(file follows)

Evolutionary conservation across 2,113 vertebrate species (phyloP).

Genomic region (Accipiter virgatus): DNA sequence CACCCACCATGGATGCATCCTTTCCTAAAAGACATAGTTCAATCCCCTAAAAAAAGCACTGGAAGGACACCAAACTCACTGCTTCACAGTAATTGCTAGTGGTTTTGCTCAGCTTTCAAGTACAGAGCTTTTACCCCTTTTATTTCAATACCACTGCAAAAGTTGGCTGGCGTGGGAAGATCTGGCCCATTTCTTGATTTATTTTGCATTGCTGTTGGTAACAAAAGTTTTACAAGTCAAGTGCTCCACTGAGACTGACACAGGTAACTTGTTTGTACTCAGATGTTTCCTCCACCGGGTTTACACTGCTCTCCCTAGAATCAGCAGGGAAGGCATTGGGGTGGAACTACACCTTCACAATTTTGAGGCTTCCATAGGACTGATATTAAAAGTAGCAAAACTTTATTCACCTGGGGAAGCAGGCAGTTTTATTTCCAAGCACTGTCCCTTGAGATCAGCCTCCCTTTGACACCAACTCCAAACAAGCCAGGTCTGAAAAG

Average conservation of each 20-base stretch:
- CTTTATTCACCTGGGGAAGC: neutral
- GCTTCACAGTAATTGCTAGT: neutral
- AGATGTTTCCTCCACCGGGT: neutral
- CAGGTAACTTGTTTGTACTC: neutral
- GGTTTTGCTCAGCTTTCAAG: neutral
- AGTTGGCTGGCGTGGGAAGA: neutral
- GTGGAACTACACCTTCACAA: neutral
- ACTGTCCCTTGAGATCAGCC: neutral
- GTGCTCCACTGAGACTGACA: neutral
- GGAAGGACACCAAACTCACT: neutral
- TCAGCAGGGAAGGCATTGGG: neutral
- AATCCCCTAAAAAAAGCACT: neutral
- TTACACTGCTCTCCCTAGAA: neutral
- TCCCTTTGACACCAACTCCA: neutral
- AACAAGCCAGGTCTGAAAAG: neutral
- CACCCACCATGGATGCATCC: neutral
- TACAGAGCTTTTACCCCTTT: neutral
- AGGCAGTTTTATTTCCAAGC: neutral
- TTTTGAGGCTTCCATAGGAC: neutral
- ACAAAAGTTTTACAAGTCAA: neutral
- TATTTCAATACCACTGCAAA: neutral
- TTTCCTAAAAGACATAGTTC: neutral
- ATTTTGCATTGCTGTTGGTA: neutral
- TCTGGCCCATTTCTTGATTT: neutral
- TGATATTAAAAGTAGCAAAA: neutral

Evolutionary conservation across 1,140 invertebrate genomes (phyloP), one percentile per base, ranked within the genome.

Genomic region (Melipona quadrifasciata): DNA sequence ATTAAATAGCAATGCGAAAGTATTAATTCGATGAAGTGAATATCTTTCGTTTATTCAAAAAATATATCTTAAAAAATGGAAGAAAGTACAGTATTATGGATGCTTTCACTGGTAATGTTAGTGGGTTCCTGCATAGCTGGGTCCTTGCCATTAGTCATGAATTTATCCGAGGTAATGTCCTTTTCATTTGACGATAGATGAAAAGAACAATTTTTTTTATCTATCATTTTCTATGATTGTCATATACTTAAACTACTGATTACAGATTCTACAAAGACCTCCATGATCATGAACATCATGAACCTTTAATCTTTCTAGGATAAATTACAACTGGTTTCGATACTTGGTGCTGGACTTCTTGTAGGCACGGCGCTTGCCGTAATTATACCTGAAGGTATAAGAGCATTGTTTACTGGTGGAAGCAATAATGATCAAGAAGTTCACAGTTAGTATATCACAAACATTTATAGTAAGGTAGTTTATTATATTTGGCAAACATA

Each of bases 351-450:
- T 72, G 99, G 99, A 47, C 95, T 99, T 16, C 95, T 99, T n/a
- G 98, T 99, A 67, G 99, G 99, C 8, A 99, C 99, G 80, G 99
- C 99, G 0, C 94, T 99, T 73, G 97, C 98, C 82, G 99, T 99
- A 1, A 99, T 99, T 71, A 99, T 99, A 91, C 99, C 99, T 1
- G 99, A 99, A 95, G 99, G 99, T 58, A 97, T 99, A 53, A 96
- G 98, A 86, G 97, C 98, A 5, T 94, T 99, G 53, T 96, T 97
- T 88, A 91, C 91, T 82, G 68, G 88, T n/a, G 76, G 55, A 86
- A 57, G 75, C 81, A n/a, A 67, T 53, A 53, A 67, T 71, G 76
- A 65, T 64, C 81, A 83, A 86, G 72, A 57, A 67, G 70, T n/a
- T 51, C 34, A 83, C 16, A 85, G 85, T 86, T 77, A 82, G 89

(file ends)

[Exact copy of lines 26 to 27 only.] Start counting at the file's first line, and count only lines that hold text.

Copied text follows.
- ATTTTGCATTGCTGTTGGTA: neutral
- TCTGGCCCATTTCTTGATTT: neutral